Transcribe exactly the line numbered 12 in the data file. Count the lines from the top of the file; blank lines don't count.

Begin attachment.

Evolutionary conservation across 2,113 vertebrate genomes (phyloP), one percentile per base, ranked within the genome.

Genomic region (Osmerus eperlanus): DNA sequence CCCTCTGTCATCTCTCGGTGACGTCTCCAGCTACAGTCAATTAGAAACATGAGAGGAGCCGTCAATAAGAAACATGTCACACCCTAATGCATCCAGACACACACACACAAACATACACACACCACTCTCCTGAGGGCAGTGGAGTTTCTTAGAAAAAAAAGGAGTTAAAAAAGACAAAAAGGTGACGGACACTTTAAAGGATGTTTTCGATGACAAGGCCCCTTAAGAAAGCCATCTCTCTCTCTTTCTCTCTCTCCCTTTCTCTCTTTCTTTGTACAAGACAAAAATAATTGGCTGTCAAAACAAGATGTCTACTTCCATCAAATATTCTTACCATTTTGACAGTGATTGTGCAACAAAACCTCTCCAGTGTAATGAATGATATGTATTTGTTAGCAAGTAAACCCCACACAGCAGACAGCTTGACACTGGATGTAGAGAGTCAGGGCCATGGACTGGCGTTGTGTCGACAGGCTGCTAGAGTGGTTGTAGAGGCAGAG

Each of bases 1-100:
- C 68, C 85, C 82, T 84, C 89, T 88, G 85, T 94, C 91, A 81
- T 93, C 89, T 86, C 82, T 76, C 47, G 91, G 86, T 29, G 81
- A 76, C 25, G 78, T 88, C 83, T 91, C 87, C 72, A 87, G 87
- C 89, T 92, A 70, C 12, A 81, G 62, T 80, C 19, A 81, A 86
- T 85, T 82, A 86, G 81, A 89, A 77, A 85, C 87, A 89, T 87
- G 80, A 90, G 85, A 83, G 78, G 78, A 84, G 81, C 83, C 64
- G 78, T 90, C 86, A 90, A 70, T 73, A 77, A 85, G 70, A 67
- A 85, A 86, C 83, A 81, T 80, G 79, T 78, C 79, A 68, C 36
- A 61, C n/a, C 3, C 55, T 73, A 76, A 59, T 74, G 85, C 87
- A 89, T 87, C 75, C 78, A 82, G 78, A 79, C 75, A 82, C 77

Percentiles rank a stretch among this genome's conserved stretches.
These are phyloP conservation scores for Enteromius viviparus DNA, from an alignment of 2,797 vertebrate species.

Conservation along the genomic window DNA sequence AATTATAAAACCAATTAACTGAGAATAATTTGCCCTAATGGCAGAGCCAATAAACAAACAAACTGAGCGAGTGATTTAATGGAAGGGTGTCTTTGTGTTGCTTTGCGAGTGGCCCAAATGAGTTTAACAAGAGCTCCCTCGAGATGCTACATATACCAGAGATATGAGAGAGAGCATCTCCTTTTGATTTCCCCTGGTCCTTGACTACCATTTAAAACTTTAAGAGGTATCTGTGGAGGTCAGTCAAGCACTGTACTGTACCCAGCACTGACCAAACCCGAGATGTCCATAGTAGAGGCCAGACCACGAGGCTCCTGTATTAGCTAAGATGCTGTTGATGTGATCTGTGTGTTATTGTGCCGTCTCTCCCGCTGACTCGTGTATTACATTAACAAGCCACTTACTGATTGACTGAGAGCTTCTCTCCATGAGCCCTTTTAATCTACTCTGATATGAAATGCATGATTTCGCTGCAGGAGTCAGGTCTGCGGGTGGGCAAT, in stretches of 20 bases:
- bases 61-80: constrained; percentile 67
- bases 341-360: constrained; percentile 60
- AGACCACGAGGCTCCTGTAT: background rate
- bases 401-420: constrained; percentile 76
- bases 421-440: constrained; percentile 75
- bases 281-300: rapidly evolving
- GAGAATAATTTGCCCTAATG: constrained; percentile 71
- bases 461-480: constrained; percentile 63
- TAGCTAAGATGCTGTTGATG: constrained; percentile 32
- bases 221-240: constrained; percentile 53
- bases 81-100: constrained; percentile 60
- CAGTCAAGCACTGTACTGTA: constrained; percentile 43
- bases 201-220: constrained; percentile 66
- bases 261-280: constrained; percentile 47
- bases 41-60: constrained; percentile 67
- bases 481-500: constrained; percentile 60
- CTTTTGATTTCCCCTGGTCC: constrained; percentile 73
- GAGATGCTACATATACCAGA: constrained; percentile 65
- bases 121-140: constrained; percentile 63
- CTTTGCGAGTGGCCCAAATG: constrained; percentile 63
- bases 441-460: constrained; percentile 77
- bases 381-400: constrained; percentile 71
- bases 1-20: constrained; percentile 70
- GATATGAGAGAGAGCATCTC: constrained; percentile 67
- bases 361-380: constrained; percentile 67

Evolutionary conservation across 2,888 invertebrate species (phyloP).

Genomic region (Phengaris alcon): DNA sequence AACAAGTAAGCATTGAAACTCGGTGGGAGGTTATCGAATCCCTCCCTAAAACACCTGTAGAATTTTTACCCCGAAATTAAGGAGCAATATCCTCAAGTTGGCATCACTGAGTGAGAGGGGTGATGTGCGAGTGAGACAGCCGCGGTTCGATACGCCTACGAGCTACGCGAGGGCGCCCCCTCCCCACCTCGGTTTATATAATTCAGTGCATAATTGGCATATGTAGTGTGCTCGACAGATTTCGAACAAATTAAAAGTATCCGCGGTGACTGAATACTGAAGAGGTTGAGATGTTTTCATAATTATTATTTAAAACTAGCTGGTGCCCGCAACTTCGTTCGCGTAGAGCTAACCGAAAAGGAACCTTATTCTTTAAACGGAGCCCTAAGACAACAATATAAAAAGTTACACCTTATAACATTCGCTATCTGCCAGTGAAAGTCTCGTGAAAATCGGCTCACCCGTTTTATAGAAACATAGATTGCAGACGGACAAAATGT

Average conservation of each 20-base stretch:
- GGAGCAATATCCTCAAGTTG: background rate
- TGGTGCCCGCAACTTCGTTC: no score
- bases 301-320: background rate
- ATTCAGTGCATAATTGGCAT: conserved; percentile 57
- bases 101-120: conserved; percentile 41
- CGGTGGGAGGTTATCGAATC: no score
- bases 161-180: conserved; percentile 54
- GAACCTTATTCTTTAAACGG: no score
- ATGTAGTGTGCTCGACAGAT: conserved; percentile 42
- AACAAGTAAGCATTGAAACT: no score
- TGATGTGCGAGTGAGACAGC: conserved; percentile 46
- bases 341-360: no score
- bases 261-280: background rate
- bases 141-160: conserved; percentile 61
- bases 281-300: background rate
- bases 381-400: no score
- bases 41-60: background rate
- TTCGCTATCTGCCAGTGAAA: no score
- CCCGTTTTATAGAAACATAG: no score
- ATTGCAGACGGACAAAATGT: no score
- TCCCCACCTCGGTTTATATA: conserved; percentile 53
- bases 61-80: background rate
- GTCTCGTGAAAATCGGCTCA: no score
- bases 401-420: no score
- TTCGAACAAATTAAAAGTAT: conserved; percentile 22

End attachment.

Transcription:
- A 61, C n/a, C 3, C 55, T 73, A 76, A 59, T 74, G 85, C 87